100 Weir noted that even up to the beginning of World War II ‘there were “incubator baby sideshows”, displaying premature and deformed infants for the
curious public who paid to see the shows’. R.F. Weir, Selective Nontreatment of
Handicapped Newborns (New York: Oxford University Press, 1984), p. 21. Also
popular, and of even more recent vintage, were ‘pickled punks’, which were
deformed fetuses that had been preserved in jars and displayed as a curiosity. See
R. West, Pickled Punks and Girlie Shows: A Life Spent on the Midways of America
relationships between members of punk culture in London in the 1970s ( 2011 ). Similarly, Katherine Giles and Melanie Giles’s study of twentieth-century graffiti in rural farmhouses in the Yorkshire Wolds looked at graffiti as the material, as well as textual, indicator of routines and accounts of life experiences ( 2010 ). In the context of an historical institution, Eleanor Casella’s examination of prisoner graffiti in Ireland relating to penal transportation emphasises the act of the inmate in creating graffiti. Casella paints a vivid picture of graffiti ‘painstakingly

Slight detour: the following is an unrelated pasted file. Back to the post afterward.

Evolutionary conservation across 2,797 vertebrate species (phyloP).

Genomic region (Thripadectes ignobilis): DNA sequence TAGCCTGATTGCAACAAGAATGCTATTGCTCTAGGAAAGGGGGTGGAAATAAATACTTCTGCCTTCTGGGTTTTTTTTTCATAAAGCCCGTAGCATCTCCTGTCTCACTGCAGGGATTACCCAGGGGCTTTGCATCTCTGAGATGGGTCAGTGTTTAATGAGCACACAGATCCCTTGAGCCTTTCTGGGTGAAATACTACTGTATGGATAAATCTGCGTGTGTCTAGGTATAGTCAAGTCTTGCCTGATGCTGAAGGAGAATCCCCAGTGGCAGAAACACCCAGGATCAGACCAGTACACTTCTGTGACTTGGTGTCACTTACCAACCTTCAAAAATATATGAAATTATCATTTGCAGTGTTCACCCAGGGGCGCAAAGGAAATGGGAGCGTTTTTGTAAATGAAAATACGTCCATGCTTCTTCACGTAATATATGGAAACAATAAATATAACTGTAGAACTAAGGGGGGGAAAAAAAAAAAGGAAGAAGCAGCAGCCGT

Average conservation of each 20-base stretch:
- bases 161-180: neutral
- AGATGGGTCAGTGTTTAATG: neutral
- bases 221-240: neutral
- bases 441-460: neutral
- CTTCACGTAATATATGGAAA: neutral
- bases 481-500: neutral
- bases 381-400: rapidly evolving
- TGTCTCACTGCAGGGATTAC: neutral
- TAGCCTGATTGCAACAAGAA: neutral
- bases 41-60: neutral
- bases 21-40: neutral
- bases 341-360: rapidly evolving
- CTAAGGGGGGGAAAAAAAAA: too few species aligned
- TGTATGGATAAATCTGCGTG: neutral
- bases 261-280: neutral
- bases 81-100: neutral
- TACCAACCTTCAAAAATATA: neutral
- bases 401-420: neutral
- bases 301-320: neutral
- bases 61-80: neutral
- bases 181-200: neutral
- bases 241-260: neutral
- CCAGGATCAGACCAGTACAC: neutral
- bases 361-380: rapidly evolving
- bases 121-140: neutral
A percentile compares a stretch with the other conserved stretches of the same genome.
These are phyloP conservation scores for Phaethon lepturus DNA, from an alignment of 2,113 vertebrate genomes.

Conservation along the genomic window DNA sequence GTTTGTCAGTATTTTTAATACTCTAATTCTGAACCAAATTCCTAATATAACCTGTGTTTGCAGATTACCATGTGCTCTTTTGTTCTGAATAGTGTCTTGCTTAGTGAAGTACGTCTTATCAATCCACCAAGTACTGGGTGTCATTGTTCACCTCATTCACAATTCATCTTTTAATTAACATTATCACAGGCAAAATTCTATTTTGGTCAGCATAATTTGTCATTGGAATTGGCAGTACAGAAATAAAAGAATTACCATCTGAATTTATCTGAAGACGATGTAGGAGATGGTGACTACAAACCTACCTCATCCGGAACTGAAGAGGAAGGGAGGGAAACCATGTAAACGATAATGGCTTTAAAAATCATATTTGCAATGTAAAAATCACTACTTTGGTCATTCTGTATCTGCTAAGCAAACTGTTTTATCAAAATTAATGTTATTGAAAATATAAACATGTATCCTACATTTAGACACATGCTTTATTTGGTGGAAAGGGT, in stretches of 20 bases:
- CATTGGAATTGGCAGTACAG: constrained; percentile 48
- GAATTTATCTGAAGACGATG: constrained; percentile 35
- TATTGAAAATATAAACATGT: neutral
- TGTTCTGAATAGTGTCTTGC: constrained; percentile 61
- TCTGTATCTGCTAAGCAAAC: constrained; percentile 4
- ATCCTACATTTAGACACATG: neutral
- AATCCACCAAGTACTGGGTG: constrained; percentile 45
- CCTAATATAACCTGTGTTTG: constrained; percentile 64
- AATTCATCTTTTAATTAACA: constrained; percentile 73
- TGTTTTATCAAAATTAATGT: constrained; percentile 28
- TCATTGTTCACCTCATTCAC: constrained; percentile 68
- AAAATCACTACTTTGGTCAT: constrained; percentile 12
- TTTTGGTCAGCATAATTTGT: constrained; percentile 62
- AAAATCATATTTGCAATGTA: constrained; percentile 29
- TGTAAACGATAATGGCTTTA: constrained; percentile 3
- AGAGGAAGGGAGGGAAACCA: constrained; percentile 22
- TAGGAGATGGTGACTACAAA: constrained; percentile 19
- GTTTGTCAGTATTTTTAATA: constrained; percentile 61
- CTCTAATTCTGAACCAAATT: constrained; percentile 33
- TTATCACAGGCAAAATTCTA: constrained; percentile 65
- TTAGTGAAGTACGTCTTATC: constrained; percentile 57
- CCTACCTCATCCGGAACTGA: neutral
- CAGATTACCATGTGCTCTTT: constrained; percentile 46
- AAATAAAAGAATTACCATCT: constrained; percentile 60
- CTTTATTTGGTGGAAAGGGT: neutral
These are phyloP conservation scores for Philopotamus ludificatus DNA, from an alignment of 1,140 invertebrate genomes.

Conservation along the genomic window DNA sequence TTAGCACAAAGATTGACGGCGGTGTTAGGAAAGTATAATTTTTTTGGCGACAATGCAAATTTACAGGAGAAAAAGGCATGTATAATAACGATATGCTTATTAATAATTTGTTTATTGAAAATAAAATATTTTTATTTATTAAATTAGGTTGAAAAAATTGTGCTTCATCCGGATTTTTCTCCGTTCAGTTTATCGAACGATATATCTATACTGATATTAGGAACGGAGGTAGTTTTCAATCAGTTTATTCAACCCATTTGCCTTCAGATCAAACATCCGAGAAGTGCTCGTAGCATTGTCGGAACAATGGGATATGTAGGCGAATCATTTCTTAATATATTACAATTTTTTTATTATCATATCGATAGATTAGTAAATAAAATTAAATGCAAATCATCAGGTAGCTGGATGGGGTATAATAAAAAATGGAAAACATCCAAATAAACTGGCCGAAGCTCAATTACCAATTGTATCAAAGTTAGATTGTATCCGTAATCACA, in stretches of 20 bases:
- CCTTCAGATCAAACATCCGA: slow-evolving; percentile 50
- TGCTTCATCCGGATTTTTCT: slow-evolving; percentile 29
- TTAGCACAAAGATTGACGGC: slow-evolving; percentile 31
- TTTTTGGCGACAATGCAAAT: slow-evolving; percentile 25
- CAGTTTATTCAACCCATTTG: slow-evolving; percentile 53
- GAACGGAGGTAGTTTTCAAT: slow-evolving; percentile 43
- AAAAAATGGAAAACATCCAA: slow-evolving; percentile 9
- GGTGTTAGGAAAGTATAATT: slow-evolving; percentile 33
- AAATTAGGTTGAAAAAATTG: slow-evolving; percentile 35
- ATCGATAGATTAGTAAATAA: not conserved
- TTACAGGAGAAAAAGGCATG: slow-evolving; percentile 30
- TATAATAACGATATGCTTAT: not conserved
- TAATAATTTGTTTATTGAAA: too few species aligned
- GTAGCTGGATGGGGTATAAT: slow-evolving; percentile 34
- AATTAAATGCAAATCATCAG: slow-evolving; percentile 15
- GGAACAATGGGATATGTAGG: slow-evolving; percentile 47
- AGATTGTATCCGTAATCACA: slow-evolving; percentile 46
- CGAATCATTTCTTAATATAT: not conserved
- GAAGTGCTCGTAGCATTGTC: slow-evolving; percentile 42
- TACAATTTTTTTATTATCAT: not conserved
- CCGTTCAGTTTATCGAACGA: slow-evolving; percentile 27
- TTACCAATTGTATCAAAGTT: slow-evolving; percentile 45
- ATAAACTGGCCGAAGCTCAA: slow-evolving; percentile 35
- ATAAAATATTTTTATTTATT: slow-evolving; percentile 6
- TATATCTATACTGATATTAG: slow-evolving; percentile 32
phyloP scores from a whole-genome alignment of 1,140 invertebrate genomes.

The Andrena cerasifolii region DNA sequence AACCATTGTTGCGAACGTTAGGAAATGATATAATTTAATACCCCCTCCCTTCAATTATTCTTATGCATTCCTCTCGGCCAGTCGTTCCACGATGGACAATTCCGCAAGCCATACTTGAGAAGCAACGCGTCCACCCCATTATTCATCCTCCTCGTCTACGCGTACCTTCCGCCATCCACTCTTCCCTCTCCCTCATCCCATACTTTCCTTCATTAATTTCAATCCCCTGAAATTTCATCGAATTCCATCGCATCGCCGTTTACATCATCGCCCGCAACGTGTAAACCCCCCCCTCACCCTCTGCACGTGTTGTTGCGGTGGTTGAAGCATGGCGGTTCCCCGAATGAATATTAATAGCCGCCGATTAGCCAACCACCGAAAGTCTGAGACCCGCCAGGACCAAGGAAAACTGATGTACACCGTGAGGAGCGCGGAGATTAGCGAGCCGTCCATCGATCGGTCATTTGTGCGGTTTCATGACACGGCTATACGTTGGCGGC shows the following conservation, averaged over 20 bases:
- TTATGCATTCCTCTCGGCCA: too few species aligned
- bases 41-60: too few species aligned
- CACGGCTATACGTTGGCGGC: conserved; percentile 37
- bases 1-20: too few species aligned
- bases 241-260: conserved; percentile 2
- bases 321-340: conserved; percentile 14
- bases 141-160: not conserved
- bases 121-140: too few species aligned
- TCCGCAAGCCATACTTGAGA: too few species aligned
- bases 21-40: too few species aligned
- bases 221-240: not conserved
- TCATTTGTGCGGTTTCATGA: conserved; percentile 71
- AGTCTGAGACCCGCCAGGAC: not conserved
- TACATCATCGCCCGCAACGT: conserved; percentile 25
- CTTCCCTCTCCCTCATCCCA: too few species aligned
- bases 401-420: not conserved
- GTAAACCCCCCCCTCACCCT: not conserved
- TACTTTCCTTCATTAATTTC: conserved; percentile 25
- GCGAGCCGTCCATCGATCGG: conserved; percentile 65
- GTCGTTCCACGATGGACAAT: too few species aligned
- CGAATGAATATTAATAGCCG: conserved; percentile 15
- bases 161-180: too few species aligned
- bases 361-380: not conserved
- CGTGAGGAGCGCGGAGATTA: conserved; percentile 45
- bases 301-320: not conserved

.g. Dolan, ‘Taking the Pencil out of God's Hand’; Karim-Cooper, Cosmetics in Shakespearean and Renaissance Drama ; Snook, Women, Beauty and Power .
149 Vickers, ‘Diana Described’.
150 Hobby, ‘The Politics of Gender’, p. 40.
151 Paré, Workes , Qqq4 r .
152 Dunton, Bumography , sig. C4 v .
153 Politick Whore , sig. H1 v ; Williams, Dictionary , pp 326–327. ‘Crack’ is also an updating of the term ‘punk’ in Davenport's original: Davenport, City-Night-Cap , sig. E4r.
154 Ward, London Terræ-filius , sig. D2 r ; original emphasis.
155 Varholy, ‘Rich like a